Republicans and Democrats are treating the 2012 election like a mandate. They’re both wrong.

September 29, 2013

A scene from the 1995 government shutdown. (Charles Tasnadi, File/Associated Press)

The seemingly imminent government shutdown has brought out a familiar argument from both Democrats and Republicans: “The last election proves we’re right.” Democrats think Obama’s victory in 2012 settled issues like health-care reform.  Jonathan Chait sums up this view when describing congressional Republicans’ proposed conditions for raising the debt ceiling:

The fact that a major party could even propose anything like this is a display of astonishing contempt for democratic norms. Republicans ran on this plan and lost by 5 million votes.

Unsurprisingly, Republicans see the election differently.  Only a week after the election, Paul Ryan dismissed the idea of that Obama got any mandate, noting that Republicans were returned to the House as well.  More recently, former Sen. Jim DeMint took an even stronger view.  As Joshua Green describes it:

DeMint, Cruz, and all those trying to defund Obamacare drew precisely the opposite lesson from the last election than just about everyone else did. “Republicans were told, ‘Don’t do anything. Don’t be the issue. Don’t stand for anything. Make it about Obama,’ ” DeMint says. “What happened in 2012 was that there was a void of any inspiration, any attempt to lead. It certainly wasn’t because the party was too conservative—it was because there was no conservative leadership at all!”

Both sides are wrong.  Elections don’t convey policy mandates because most voters don’t vote on policy.  Instead, they vote based on longstanding loyalties to one party or the other.  As political scientist Gabriel Lenz shows, rather than using policy to choose a candidate, voters more often choose the candidate first, and then mold their policy views to fit those of the candidate they support.  Party comes before policy.

But politicians and their allies never learn this lesson.  As Lynn Vavreck and I show in our new book on the 2012 election, The Gamble, commentators were as quick to over-interpret this election as they were the 2008 and 2004 elections.  (Remember George W. Bush’s “political capital”?)  In reality, Vavreck and I demonstrate that in 2012 voters tended to perceive Romney as ideologically closer to them than was Obama.  Moreover, with the exception of a few issues like same-sex marriage, public opinion under Obama has largely trended in a conservative direction.  Obama appeared to win in spite of ideology and policy, not because of it.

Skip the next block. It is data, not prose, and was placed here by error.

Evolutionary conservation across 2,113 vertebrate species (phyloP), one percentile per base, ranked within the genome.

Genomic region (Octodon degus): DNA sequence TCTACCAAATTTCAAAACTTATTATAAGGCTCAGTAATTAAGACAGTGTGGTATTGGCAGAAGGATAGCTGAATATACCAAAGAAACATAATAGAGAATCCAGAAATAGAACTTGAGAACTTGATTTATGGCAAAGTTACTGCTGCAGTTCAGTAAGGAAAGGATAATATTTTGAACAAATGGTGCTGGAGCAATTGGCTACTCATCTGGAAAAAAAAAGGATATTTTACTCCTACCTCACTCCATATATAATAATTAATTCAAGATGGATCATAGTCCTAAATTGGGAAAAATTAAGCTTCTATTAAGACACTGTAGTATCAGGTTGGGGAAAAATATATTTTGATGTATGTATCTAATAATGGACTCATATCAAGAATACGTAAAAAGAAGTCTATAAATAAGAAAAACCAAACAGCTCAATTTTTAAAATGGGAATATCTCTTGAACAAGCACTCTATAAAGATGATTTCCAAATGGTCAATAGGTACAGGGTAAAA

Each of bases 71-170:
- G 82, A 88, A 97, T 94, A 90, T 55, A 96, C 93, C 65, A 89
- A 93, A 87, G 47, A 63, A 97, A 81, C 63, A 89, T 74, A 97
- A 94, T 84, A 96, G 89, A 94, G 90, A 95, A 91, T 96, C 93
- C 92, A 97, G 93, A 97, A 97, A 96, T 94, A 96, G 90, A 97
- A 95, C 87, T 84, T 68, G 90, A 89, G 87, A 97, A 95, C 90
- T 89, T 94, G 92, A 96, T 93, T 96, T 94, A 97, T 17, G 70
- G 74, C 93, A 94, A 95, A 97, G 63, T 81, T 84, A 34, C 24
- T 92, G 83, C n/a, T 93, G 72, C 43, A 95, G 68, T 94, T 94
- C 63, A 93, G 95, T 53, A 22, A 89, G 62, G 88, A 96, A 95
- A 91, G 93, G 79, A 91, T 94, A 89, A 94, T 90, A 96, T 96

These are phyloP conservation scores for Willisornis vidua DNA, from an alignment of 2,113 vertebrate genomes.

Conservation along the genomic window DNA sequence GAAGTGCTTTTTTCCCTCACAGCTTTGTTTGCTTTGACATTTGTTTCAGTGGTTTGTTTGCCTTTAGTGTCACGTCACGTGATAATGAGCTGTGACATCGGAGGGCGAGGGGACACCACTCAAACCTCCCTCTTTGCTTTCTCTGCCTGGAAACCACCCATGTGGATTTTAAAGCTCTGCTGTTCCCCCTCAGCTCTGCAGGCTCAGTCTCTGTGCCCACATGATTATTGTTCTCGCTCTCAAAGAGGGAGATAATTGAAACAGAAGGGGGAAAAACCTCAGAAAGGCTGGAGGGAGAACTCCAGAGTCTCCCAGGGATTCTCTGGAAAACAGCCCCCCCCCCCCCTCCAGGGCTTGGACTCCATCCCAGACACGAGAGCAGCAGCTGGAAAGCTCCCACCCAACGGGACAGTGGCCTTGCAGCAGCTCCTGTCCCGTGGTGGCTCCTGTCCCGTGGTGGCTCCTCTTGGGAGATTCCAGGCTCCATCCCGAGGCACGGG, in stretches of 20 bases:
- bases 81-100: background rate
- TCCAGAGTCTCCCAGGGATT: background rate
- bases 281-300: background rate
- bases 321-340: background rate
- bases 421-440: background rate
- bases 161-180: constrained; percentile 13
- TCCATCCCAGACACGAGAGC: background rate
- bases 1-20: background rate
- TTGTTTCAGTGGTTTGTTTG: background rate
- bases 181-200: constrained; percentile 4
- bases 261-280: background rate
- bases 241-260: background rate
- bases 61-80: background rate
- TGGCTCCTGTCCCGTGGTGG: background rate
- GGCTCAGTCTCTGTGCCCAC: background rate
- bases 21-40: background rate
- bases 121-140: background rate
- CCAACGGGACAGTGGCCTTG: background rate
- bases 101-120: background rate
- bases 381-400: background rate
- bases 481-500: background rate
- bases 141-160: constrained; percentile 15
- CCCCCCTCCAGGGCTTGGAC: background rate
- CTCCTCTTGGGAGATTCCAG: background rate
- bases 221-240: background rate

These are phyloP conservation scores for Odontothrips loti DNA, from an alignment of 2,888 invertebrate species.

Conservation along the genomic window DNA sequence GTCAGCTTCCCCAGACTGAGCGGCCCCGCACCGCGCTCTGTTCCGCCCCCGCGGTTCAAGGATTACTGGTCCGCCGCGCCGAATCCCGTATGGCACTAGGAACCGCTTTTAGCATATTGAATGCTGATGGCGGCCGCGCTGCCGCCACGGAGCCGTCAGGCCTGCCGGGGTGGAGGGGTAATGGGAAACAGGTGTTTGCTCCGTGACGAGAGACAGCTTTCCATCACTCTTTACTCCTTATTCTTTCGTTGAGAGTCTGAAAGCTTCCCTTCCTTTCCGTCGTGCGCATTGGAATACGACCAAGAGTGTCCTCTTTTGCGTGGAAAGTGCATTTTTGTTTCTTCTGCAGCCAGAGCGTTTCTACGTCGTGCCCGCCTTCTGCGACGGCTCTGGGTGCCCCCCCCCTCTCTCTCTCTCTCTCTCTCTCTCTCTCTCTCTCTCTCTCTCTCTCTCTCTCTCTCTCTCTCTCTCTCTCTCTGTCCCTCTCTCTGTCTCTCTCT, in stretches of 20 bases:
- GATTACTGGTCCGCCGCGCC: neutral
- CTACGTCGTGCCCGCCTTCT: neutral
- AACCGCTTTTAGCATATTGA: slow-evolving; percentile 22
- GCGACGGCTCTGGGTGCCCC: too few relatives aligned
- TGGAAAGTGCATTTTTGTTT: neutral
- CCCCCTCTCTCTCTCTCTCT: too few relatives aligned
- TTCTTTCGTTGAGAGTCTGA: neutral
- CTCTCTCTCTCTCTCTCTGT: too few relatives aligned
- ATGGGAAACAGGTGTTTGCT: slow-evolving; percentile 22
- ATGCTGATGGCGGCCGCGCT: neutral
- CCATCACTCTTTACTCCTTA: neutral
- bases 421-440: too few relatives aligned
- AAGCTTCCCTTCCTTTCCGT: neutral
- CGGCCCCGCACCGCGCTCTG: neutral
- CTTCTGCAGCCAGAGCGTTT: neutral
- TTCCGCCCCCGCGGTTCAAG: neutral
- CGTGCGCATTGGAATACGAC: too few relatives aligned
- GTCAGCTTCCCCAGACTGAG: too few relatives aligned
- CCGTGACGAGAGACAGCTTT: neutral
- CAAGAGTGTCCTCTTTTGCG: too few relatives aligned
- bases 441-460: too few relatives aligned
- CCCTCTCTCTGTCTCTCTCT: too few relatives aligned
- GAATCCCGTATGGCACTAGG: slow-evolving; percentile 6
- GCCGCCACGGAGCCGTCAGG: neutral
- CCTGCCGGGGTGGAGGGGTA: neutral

Consistent with the idea that the 2012 election didn’t convey a mandate, public opinion about the shutdown battle doesn’t suggest a clear-cut victory for either side.  Partisan loyalties dominate: the vast majority of Republicans say they’ll blame Obama and congressional Democrats for a shutdown, and the vast majority of Democrats say they’ll blame congressional Republicans.  Independents are only a bit more likely to say they’ll blame Republicans (41 percent) instead of Obama (32 percent) or both parties (23 percent).  And Americans seem ambivalent about the relevant policy debates: the majority doesn’t want a shutdown but doesn’t want to raise the debt ceiling without some conditions.  The majority disapproves of the Affordable Care Act, but does not want to cut off funding for it.

All of this complicates any prediction about which party will benefit politically from this battle.  At the moment, the GOP is forecast to gain seats in the House and Senate.  Democrats hope for a replay of 1998 — when in the wake of the government shutdown and the impeachment of President Bill Clinton — the party gained seats in the 1998 midterm.  Republicans would be foolish to dismiss that experience (as DeMint wants them to do): research (pdf) by political scientist Benjamin Highton suggests that views of then-Speaker Newt Gingrich, which were more negative than was approval of Clinton, cost the GOP votes.  But at the same time, there is no Republican leader in Congress that was as polarizing as Gingrich was.  On Election Day in 1998, 56 percent of voters had an unfavorable view of Gingrich, 34 percent had a favorable view, and 11 percent had no opinion.  In a March CNN poll, views of Boehner were more evenly split (34 percent favorable vs. 39 percent unfavorable) and a larger fraction (27 percent) had no opinion.  2014 may not shape up like 1998.

Politicians have a love-hate relationship with public opinion.  None of them will admit taking cues from the polls, but they’re quick to claim that “Americans” agree with them.  It’s more accurate to say that elections and public opinion polls send weak signals about policy.  In fact, one politician seemed to realize that after the election — calling it only a “a mandate to work together to do what’s in the best interest of our country.” Interestingly enough, that politician was John Boehner.

John Sides is an Associate Professor of Political Science at George Washington University. He specializes in public opinion, voting, and American elections.
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